Refuting Bennett; Palestinian Defends 2 States

Refuting Bennett; Palestinian Defends 2 States

Israel’s economics minister and head of the right-wing Jewish Home party, Naftali Bennett, laid out his vision for the West Bank last week in a NY Times op-ed (For Israel, Two-State Is No Solution).  He seems to believe that the Palestinians will accept a diktat: a plan that consigns them to less than a state in less than half of the West Bank, and without a stake in East Jerusalem, where they constitute most of the population and have long aspired to establish their capital.  Even putting the matter of justice aside, this blithely ignores history.

Naftali Bennett

Bennett’s argument largely rests on the fact that Israeli withdrawals from the Gaza Strip in 2005 and from southern Lebanon in 2000 left these areas in the hands of hostile forces.  Yet the fatal flaw in Israel’s withdrawal from the Gaza Strip in 2005 was that it was carried out without any coordination with the Palestinian Authority.  Among other things, this gave Hamas a leg up in the elections that followed, supporting their claim that Israel withdrew because of their violence, rather than a negotiating process that Prime Minister Sharon disdained at the time. 

Similarly, Israel’s entire Lebanon misadventure was an arrogant overreach.  Instead of installing a friendly government by force, the invasion of 1982 gave rise to a wholly new enemy, Hezbollah, which had barely existed at its outset.  Bennett also ignores the reality that the occupation of southern Lebanon proved to be untenable for Israel, way too costly in the blood of its soldiers.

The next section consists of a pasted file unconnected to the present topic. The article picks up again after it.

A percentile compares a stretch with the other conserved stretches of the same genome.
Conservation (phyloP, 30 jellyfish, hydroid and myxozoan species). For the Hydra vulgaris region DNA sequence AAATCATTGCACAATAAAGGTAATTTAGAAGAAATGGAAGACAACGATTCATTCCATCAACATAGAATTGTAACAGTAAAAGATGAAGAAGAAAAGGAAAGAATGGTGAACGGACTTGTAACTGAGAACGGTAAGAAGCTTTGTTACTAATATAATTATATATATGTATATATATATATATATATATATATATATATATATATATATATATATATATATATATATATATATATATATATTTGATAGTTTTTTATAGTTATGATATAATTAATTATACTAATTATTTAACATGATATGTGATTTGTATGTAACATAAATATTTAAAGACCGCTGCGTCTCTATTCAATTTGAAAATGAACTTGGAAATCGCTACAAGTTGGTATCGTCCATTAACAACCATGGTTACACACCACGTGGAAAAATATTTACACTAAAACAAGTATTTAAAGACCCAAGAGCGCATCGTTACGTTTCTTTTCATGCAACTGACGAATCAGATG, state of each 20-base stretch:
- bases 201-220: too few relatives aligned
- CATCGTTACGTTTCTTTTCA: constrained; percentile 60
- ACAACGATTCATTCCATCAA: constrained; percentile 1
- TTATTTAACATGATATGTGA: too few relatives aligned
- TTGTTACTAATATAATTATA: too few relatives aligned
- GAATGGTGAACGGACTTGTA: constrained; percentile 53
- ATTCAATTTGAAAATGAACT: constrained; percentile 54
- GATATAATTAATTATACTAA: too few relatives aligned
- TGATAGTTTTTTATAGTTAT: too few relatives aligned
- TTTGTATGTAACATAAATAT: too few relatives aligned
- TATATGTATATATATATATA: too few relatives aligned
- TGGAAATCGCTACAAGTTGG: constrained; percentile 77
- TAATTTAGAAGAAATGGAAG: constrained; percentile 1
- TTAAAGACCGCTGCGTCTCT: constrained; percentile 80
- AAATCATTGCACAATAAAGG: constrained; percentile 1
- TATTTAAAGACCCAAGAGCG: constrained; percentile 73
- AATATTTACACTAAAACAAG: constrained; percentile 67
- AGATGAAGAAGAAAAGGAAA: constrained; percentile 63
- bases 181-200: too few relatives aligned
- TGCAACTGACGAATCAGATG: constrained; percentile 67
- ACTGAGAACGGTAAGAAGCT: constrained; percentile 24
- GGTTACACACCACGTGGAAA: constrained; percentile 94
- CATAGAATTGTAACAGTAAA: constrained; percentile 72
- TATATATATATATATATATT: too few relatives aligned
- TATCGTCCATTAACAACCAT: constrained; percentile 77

This history shows that Israel’s security cannot be guaranteed by imposing “solutions” on its neighbors.  Bennett’s scheme would introduce but another instance of failed unilateralism.  And it would totally undermine the Palestinian Authority, which under the leadership of Mahmoud Abbas and the tutelage of the United States has cooperated effectively with Israel on security matters until now.

Among the letters to the editor published in response (Sharp Words on Israel and Palestine) was a particularly good one from the Palestinian ambassador to the UN.  Ambassador Mansour includes a phrase that’s all-too rare in official Palestinian pronouncements, and needs to be repeatedly emphasized to refute the notion that the Palestinian Authority doesn’t recognize Israel’s fundamentally Jewish character, declaring the PA’s support for “. . . a negotiated solution that delivers two states for two peoples.”  

Here’s most of his letter:

Israel’s minister of the economy, Naftali Bennett, has vowed to do everything in his power to make sure that the Palestinian people never get a state.  . . .
Mr. Bennett’s no-state solution is no solution at all. It denies Palestinians the right to live in peace, freedom and dignity. It condemns both the Israeli and Palestinian people to an unsustainable status quo built on subjugation, not equality. Israelis have a right to their security, and so do Palestinians. But as long as our right to statehood is denied, we will both be less secure.
We remain committed to a negotiated solution that delivers two states for two peoples. We recognize Israel’s right to exist. But Mr. Bennett does not recognize Palestine’s right to exist. If Mr. Bennett and his proponents want real peace and security, they must start by recognizing our equal rights to statehood and freedom.
New York, Nov. 7, 2014

By | 2014-11-10T12:32:00-05:00 November 10th, 2014|Blog|0 Comments

Leave A Comment